One of my favorite online videos of all time imagines how Microsoft might have re-designed the original iPod packaging. The comments on YouTube indicate that this was actually made by Microsoft to illustrate the problem with Microsoft’s policies.
Landing Pages go through the same process and end up completely missing their intended purpose.
Done right, they keep the promise made by an ad, email or link.
Done right, they single-mindedly get visitors to take action.
Done right, they make the effective cost of your advertising shrink.
Done right, they focus on an offer and not the company that produced them.
However, many of them don’t deliver. It’s frustrating and maddening.
There is hope.
Our friends at Unbounce, the landing page Kings, have asked me and fellow Conversion Scientist Joel Harvey to explain how to get to “Done right.”
in our presentation The Chemistry of the Landing Page, we show you how to build a landing page backward and are going to critique a number of pages live online.
Several brave souls allowed us to critique their site as a part of the presentation. Watch now as submissions close on Thursday.
There is a recipe for landing pages that will work for you over and over. It involves a finite number of elements.
- A specific actionable Offer.
- A Form or button that gives the visitor a way to take action.
- Something that builds Trust.
- Proof that you are credible.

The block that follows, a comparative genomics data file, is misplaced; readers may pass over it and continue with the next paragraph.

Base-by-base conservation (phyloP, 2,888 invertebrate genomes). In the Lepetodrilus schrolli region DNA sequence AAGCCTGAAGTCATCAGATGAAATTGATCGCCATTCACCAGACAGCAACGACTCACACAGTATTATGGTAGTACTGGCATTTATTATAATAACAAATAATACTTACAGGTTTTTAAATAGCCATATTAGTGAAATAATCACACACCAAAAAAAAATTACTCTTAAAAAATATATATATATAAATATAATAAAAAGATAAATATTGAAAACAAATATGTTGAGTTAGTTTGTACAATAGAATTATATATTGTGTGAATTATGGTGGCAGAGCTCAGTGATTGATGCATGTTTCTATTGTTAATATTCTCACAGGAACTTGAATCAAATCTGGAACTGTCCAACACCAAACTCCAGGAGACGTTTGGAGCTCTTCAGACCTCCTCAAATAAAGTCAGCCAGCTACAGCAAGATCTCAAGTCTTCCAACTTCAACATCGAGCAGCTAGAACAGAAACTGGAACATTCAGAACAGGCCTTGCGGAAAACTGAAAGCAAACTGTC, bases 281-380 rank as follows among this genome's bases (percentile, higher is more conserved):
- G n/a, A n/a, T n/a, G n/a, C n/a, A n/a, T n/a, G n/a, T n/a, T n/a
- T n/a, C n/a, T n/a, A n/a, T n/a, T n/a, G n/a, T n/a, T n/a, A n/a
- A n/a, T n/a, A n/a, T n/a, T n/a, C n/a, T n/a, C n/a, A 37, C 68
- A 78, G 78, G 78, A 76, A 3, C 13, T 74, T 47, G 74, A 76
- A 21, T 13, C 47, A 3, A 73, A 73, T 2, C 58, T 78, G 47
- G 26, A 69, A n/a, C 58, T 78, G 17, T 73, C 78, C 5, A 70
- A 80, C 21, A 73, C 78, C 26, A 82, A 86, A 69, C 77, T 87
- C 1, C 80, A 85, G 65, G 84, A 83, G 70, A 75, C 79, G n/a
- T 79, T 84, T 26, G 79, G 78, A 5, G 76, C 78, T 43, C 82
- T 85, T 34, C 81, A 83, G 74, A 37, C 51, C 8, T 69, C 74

- A picture of the product or service. Yes, I said a picture of the service.
- Design that guides the eye to the important elements and makes the page easy to consume.
However, the most important feature of a landing page is a whole lot of nothing – nothing that isn’t supporting the offer, enabling action, building trust, providing proof or showing the offer.
Anything else is creating Abandonment.
We’ll talk about the problem of Abandonment and how your landing pages are giving visitors unnecessary opportunities to flee.
We pick a few pages submitted by brave viewers for a live critique, applying the landing page formula.
This is not to be missed.
We have a lot of fun with these critiques and you will too. It’s perhaps the best way to get good at constructing landing pages.
Here’s a freebie just for reading
Here’s an example of how easy it is to apply landing page chemistry to the question, “Should we put social media icons on our landing pages?”
Is the primary page offer to like, friend or follow? Do the icons build trust or credibility? Do they create an opportunity for visitors to delay their action or abandon the page altogether?
For most landing pages, social media icons are a bad idea. They make visitors delay taking action and really don’t support the offer with trust or proof.
Save social media icons for the “Thank you” page.
Watch the complete presentation.
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